FDA approves over-the-counter sales of Narcan. But would you know what to do to save a life?

PITTSBURGH — In Pennsylvania, accidental drug overdoses are now the number one cause of death for people under 40 killing more than 5,000 in our state every year. Most of the drug overdoses are caused by opioids or fentanyl.

In a move that health experts say may reduce the number of fentanyl deaths, the FDA has approved over-the-counter sales of Narcan nasal spray a medication that rapidly reverses fentanyl overdose. That means you can get it without a prescription, and there are some places that distribute it for free.

Now that Narcan is more readily available would you know what to do to save the life of someone you love?

Tom Bott and Sherry Jo Matt went away for one weekend, while their 20-year-old daughter Siena stayed behind at their Wexford home. Soon after, Siena, who struggled with mental health and addiction throughout her teens, texted her parents that she was feeling anxious and wanted something “to take the edge off”.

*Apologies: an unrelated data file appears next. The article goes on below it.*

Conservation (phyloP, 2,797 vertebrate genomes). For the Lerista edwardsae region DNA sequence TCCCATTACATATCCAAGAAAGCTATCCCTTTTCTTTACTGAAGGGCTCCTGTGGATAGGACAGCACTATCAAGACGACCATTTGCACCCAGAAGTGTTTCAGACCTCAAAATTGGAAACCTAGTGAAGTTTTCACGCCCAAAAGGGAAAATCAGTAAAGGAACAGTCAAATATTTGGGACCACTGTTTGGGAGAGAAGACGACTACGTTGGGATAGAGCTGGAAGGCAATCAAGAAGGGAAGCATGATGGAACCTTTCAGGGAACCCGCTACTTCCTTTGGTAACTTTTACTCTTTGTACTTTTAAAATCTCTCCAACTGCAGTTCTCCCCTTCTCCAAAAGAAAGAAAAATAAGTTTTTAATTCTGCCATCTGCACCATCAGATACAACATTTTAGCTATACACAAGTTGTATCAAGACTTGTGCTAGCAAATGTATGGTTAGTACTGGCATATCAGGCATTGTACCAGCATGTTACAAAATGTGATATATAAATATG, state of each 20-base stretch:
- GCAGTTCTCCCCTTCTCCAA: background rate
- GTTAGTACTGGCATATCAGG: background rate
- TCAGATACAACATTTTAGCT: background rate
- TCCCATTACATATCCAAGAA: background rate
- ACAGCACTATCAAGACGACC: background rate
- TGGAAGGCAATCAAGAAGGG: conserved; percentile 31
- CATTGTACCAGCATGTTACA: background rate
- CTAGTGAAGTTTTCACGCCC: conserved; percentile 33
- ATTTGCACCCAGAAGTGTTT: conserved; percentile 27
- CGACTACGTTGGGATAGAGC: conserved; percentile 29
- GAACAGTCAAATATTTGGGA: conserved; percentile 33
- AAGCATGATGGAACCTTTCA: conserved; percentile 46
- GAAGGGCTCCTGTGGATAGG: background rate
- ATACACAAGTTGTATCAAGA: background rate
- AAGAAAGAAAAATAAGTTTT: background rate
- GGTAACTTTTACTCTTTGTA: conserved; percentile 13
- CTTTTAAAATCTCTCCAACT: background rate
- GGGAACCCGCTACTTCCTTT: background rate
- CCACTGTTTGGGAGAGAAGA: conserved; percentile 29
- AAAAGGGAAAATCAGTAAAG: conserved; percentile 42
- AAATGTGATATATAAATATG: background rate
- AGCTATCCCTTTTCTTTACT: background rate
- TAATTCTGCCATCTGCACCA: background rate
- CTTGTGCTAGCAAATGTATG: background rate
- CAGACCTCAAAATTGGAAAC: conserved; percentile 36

“The next phone call I got was that our daughter was dead,” said Sherry Jo.

Siena’s parents later learned that their daughter had taken a Percocet pill, laced with fentanyl.

“That’s Russian roulette, right? It’s such a deadly drug,” said Tom.

Unlike other drugs, an opioid overdose almost immediately affects the parts of the brain responsible for breathing.

“In a matter of about 10 minutes, you can see both the breathing stop, brain damage, and then ultimately a fatal overdose,” said Christopher Bender, PharmD, a clinical pharmacist with Diamond Pharmacy and addiction medicine education specialist.

Bender says it’s critical to know the signs of a fentanyl overdose, and how to respond. If someone is unresponsive and not breathing, has clammy skin and very small pupils--- naloxone, in the form of Narcan nasal spray can be lifesaving.

“You’re going to want to give the entire dose of this device. The way you do that is to place two fingers on top and your thumb on the bottom plumber. You’re going to select a nostril. Push the plunger down in its entirety until you can no longer go, to ensure that you give the entire dose of the medication.”

Bender says Narcan can reverse fentanyl’s effects in as little as two minutes, and it’s not dangerous to ingest, even if a person has no drugs in their system.

Tom and Sherry Jo say Siena would still be here if someone had been available to give her Narcan. The family has started the Stop the Judgment Project in her memory, (https://stopthejudgment.org/). Among other things, they want to provide Narcan to anyone willing to intervene.

“If you had a drug where there was absolutely zero risk of hurting somebody, but you could save their life, why wouldn’t you want to have that?”

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